Federal contracts | Several RCMP investigations are underway

Federal contracts | Several RCMP investigations are underway
Federal contracts | Several RCMP investigations are underway

(Ottawa) More than half a dozen investigations have been opened into irregularities in the awarding of federal contracts, senior officials of the Royal Canadian Mounted Police (RCMP) said Tuesday. This includes the one on cost overruns surrounding the application ArriveCAN launched in the wake of the Auditor General’s report. These are new details in this months-long saga.

Posted at 6:49 p.m.

“The RCMP is investigating and using all available information, including the Auditor General’s performance audit report and information from the Procurement Ombudsman. The RCMP has several ongoing investigations into these matters,” indicated the Commissioner of the federal police force, Michael Duheme, during his testimony to the Standing Committee on Public Accounts of the House of Commons.

” In the case of’ArriveCANthe RCMP can confirm that it is investigating all related matters to determine whether a criminal offense has been committed,” he added.

Deputy Commissioner Mark Flynn said only one investigation had been opened into ArriveCANbut that several others have also been launched on irregularities in the awarding of federal contracts.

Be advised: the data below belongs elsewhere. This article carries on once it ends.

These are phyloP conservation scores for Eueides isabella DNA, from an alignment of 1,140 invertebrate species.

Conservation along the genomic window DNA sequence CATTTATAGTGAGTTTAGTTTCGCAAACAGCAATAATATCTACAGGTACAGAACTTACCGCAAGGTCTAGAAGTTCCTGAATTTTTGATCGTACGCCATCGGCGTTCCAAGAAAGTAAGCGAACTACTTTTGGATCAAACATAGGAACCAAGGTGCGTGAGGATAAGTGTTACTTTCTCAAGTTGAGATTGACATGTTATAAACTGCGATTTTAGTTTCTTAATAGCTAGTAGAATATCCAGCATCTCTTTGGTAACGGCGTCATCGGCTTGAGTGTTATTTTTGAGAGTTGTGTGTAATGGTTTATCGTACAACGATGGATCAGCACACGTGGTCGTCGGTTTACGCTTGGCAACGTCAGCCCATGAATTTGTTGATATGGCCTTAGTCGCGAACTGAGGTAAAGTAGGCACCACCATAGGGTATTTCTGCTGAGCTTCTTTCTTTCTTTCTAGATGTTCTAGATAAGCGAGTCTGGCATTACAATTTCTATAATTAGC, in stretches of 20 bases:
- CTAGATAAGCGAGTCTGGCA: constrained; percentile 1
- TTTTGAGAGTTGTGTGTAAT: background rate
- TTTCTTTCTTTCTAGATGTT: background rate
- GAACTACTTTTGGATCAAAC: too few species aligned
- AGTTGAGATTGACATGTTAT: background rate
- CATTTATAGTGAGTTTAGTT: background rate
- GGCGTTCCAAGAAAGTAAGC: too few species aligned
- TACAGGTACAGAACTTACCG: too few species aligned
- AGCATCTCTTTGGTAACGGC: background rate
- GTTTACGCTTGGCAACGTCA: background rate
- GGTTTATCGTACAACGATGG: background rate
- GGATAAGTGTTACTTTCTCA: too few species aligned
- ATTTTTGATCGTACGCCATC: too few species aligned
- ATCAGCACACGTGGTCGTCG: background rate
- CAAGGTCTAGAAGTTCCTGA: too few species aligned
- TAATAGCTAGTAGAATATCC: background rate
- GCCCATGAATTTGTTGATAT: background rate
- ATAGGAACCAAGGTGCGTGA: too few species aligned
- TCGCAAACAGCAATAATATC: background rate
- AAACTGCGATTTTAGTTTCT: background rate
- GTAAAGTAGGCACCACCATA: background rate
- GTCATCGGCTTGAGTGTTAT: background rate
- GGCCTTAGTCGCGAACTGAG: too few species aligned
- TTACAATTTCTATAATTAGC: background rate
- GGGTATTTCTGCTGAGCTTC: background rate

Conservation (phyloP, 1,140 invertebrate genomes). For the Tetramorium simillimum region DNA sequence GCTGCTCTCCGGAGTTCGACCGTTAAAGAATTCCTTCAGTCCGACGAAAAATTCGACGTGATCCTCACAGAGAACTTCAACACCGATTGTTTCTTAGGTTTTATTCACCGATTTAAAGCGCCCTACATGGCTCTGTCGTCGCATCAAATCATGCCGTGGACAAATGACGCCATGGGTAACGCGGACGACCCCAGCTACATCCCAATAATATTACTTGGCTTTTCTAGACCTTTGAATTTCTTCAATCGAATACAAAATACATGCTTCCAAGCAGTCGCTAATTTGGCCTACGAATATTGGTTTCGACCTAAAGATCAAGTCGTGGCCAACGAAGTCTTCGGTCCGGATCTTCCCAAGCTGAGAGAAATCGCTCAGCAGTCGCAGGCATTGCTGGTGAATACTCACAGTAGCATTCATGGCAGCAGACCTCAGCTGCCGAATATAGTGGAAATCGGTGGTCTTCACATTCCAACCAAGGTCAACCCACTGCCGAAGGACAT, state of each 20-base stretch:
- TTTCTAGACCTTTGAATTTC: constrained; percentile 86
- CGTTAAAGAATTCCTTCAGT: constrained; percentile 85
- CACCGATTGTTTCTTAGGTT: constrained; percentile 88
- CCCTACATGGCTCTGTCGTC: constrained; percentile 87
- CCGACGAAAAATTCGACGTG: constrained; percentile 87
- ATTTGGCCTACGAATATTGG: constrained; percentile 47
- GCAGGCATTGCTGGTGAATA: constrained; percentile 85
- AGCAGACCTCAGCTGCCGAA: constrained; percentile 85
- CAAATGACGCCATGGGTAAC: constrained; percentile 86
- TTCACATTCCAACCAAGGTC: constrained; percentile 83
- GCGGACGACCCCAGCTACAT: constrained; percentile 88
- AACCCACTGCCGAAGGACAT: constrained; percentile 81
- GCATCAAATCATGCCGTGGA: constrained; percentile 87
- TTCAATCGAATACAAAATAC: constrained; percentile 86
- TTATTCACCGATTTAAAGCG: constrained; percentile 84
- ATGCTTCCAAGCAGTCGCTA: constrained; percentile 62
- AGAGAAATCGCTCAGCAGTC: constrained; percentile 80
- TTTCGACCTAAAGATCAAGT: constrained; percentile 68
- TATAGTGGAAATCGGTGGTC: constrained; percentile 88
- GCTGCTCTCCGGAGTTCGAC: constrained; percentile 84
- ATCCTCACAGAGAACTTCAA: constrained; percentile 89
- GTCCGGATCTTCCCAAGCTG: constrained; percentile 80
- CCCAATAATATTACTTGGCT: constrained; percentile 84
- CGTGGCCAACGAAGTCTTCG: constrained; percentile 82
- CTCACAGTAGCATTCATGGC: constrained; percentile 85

“More than six? asked Conservative MP Larry Brock.

“I would say yes,” Deputy Commissioner Flynn replied. This will be the only clarification I will give. »

He was careful not to reveal who the targets of these investigations were and whether they affected senior civil servants or even ministers, as Mr. Brock asked. Both RCMP leaders have repeatedly stressed the importance of protecting the integrity of these investigations.

The home of Kristian Firth, one of two partners at GC Strategies, was searched in April the day before he gave evidence in the House of Commons. The RCMP had clarified that it was not linked to the investigation opened in the wake of the ArriveCAN scandal. According to the Auditor General, the two-employee firm received nearly a third of the $60 million that the application developed during the pandemic ended up costing.

The RCMP also opened an investigation following allegations raised by the Montreal firm Botler AI, which had dealt with GC Strategies as part of another project prior to ArriveCAN. Its leaders had alerted the Canada Border Services Agency in 2021 after observing questionable practices. She subsequently notified the RCMP. They denounced “systemic corruption” in the government apparatus in a parliamentary committee last fall.

Their names were allegedly used without their knowledge to invoice for work they did not perform. GC Strategies also allegedly inflated their experience in their resumes submitted to the federal government, a practice that allows them to obtain a better rate.



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